Motivating the Chatty Ones

Motivating the Chatty Ones

You’ve finally decided to connect with your team members on Facebook.

And now, you get new notifications of your team members tagging each other in photos every Friday and Saturday night.

You knew that they were chatty at work but you didn’t realize that all their socializing was encouraged by them hanging out together outside of work too.

Sometimes, the chemistry of your team can seem to take away from their productivity. You don’t want to kill the camaraderie but your team has got to get the work done. Over the coming weeks we’ll hear from two Coaches on some strategies on how to work with your sociable team.

This week we have Coach Trish Brooks from Ottawa, Canada with some suggestions and questions to motivate your team so that socializing doesn’t get in the way of results.

Let’s check out what Trish has to say!

“This is a multi-faceted problem, and there may be several interventions that the manager must make. Today let’s look at one important one – is the team fully engaged with their job. Research has shown that the social part of the job is not a significant reason people come to a company, or stay with a company – it’s not a ‘motivator’. Employees typically leave companies (even though they have great social connections) because the work is not stimulating and they are not developing. If employees are not ‘getting things done’ it means they are likely not motivated to do the work.

So, the first question to ask is ‘are my employees motivated in their jobs?’

  • Is the job aligned with what is important to them?
  • Is their work interesting and are they learning and growing in their job?
  • Are they being recognized, and feel valued? Are they feeling a sense of accomplishment day-to-day?

If the answer is ‘yes’ to all of the above, then it is unlikely that socializing is getting in the way of the work. If employees are bored with the work and are not growing, then socializing will be what they do instead of work.

The best way for a leader to determine whether or not their employees are motivated is to have a discussion that asks questions like:

  • What are a couple of recent accomplishments you feel especially good about?
  • What part of your work interests or challenges you the most and least?
  • What’s important to you and what do you value at work? Is there a good match between what is important to you and what this organization provides?
  • Do you feel valued and recognized for what you accomplish here?

The manager can then determine what the next step is. For example, the manager could:

  • Modify the job objectives so there is more challenge/accomplishment/growth for the employee or help the employee move to a job that is better aligned to their interests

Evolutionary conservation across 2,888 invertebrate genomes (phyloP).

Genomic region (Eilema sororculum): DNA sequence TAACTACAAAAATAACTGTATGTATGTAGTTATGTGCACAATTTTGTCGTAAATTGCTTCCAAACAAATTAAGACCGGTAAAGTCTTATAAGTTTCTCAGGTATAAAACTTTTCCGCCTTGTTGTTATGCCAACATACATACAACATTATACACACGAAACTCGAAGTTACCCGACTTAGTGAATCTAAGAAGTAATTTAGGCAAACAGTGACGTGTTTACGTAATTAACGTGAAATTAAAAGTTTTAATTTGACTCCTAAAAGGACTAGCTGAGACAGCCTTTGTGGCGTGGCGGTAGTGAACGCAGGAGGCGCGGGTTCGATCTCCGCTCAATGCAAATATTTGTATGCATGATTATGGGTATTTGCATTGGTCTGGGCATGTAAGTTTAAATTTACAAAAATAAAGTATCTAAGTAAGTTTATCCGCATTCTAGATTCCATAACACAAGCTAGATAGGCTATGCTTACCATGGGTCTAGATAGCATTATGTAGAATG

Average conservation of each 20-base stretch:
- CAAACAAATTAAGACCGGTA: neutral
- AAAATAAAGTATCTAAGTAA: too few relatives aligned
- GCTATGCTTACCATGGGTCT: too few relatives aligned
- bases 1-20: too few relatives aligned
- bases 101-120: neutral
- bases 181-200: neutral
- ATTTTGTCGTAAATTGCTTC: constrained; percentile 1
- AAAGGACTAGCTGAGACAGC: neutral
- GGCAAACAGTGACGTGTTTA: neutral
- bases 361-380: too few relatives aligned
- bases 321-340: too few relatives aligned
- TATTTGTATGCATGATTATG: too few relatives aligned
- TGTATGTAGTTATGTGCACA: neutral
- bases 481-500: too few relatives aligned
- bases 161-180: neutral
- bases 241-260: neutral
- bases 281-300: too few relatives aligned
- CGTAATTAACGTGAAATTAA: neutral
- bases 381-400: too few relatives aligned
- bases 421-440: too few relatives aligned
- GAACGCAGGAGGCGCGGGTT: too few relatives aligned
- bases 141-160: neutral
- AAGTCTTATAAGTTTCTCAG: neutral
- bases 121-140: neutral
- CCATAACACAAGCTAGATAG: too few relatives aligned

• Ensure that people are not hired that are overqualified for the job (because they will likely get bored within the first year)
  • Recognize the accomplishments of employees
  • Hold employees accountable, and provide feedback, so they know what is expected (and know what accomplishment looks like)
  • Move people before they get bored in a job. Typically people need a new challenge every three years.

If employees are energized about their jobs, they will still socialize, but it will be aligned with the goals of the group. People get energized, and have fun, when they have common goals that they accomplish together.”

Thanks, Trish! Let’s try these tactics out this week and see what we uncover. And, make sure to come back next week for some more tips!

Beginning Collaboration

Beginning Collaboration

You’ve just received a multi-layered and pretty complex project from management. *deep breath*

You know that if you break up the work each team member can get the job done but you’ve really been wanting to encourage your team to work together more.

This week we have Coach Mike Lim with us on one tip he would recommend to start bringing that change!

Take it away, Mike!

Mike“Great individuals need an inspiring leader to garner them together. First things first, you need to be the ‘beacon’ to get them excited about the project.

One tip is to share the benefit of how this project can help the team members build visibility in their work and as a team. Hence, you need to be able to articulate purpose and benefit statements such as:

  • This is a critical project that requires the team to …
  • When this project succeeds, this creates more visibility to the work that we …

As this may not be a high performance team just yet, you will have to ensure that you communicate the outcome and set clear guidelines on roles and responsibilities. You may need to have an open discussion to know each individual skills-set and what they can bring to the table in this project team.